A “deprivation study” in which people agreed not to use BBC services for nine days has found that people can’t live without the BBC. The study was commissioned by and funded by the BBC…
(I’m still laughing)
Of the seventy households, 48 had initially said that they would prefer either to pay no licence fee and have no BBC access, or pay a reduced licence fee. After nine days without any access to the corporation, however, 33 of the 48 families, or 69 per cent, declared that they were now happy to pay.
The BBC commissioned the study to dig deeper into existing research that suggests that around 30 per cent of people are opposed to paying the licence fee. It would appear to confirm suspicions held at a high level in the corporation that many viewers do not realise how much they depend on the broadcaster’s output.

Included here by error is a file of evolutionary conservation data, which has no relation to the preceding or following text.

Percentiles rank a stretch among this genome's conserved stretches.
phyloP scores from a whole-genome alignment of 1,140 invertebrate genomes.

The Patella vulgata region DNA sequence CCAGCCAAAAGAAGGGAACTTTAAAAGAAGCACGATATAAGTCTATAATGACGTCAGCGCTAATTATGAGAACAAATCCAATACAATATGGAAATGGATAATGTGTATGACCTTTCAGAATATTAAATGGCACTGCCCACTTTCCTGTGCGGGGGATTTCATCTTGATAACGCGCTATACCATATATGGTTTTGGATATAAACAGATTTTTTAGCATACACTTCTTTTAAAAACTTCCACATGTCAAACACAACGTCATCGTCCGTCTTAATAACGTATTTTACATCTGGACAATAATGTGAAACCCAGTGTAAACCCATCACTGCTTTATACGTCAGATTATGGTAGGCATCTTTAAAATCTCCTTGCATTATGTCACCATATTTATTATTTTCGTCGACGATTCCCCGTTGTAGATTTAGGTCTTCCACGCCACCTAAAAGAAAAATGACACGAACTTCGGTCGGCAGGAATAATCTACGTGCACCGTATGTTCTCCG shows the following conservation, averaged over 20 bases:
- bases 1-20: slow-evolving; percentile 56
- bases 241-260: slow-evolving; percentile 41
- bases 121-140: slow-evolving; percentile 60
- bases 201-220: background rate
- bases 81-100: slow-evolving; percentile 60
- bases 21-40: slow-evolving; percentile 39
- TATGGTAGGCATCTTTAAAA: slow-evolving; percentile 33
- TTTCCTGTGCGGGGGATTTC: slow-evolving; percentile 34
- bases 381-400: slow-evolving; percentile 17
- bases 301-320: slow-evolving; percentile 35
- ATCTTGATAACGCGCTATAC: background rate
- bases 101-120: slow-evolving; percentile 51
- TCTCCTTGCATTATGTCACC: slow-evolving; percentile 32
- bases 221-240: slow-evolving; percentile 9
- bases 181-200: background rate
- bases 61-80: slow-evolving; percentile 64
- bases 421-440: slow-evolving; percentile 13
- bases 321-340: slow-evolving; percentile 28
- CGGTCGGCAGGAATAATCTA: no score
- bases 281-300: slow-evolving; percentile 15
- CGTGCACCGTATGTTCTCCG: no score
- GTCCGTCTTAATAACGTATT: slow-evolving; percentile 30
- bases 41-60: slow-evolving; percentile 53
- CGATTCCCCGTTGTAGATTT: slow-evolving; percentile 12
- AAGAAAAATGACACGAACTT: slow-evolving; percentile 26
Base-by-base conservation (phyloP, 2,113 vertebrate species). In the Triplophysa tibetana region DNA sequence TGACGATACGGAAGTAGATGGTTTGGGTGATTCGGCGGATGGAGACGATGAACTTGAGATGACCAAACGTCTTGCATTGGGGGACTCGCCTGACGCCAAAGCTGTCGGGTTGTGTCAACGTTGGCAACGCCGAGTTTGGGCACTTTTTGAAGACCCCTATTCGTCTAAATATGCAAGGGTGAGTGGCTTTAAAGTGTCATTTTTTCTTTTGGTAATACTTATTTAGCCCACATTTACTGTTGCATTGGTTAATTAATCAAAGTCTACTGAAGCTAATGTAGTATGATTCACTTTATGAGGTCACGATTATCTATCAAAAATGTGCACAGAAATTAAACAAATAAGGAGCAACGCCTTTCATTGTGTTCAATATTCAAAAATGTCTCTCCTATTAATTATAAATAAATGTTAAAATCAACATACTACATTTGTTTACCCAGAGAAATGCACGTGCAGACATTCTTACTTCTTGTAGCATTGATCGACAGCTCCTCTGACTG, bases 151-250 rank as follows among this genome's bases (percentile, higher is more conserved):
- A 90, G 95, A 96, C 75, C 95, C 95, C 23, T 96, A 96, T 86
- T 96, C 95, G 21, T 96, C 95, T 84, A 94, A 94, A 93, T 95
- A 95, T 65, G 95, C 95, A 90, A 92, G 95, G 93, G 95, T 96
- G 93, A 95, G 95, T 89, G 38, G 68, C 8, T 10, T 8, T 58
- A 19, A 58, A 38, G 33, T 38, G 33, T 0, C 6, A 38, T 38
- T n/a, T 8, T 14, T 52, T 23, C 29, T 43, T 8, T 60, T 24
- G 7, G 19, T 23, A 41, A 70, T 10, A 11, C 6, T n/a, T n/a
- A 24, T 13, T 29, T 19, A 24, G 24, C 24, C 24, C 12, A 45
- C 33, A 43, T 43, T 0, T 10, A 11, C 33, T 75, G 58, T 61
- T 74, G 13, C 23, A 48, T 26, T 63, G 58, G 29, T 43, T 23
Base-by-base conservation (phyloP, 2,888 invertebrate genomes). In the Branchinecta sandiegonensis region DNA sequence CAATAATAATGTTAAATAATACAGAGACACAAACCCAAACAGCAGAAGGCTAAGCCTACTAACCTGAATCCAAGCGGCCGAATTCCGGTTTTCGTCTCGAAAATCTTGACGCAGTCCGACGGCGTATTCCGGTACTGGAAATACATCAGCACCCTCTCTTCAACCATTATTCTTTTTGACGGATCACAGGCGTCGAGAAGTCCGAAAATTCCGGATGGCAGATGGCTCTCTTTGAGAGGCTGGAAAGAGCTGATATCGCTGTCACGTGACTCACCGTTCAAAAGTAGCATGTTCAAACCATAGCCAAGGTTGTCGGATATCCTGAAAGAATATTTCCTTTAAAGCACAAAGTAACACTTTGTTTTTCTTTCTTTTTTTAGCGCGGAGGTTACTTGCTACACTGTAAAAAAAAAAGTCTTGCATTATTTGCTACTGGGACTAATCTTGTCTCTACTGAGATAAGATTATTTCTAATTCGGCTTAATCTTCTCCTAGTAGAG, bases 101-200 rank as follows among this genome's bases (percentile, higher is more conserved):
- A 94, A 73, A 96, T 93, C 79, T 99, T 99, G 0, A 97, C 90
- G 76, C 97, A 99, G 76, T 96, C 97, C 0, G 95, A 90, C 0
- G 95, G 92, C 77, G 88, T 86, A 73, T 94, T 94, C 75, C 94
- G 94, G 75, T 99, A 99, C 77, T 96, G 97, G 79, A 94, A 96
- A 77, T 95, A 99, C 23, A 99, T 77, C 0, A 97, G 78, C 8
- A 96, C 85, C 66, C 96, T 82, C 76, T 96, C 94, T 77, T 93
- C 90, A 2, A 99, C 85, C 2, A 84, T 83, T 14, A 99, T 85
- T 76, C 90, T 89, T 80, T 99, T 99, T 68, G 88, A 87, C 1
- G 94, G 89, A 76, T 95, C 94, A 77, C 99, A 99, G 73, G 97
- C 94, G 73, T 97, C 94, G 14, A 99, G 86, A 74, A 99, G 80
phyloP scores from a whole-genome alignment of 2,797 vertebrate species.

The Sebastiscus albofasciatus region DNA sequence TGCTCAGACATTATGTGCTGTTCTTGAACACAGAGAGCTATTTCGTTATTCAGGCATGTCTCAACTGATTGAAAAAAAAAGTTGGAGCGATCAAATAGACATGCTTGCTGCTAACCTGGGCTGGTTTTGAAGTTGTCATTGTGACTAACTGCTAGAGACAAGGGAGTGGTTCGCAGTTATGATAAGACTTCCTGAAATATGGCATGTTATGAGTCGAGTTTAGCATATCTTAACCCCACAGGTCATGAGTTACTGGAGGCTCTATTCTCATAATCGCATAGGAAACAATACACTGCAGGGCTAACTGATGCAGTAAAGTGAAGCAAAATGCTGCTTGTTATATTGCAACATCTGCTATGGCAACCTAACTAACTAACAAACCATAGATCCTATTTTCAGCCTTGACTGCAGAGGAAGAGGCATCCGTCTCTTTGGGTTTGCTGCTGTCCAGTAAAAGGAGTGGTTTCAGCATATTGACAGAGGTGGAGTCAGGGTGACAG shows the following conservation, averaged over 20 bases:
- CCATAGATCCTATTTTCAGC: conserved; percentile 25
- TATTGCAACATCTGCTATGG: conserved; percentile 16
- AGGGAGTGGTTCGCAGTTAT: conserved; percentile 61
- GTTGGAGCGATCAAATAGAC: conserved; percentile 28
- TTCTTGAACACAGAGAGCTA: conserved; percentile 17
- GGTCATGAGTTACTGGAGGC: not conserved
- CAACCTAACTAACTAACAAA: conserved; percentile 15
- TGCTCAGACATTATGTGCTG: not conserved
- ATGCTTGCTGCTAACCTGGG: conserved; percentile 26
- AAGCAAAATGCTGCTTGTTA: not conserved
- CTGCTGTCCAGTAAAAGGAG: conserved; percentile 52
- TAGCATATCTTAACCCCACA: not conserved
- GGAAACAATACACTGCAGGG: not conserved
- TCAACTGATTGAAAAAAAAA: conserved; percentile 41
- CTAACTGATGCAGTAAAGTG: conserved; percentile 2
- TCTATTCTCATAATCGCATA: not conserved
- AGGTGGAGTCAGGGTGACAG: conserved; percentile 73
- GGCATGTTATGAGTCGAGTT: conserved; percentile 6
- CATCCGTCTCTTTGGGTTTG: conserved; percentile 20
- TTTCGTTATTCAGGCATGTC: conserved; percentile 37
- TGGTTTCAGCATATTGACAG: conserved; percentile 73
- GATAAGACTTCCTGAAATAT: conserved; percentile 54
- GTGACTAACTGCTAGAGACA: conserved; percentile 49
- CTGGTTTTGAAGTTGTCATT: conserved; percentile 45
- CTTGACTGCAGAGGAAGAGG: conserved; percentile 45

So 48 families = 68.5% of the households surveyed (who originally DIDN’T want to pay)
22 households/families = 31.5% – DID want to pay
Which (from the latest sample) means that ‘existing research’ underreported those opposed to paying a fee by 38.5%? (68.5%-30%)
33 of 48 families changed their mind, so (33+22) = 55 households eventually happy to pay.
55 out of 70 = 78.5%.
So 21.5% still DON’T want to pay?
Which (from the latest sample) means that ‘existing research’ over-reported those opposed to paying a fee by 8.5%? (21.5%-30%)
So can we deduce that both surveys have a potential margin of error in their results? (i.e 38.5% – 8.5%= 30%)?
If we apply the possible 30% margin of error to the 21.5% that DON’T want to pay –
then that could mean that 28% (or 19.6 families from survey 2, v 21 families from survey 1) DON’T want to pay?
Which only goes to prove if you torture the data enough – it’ll confess to anything.
with apologies to statisticians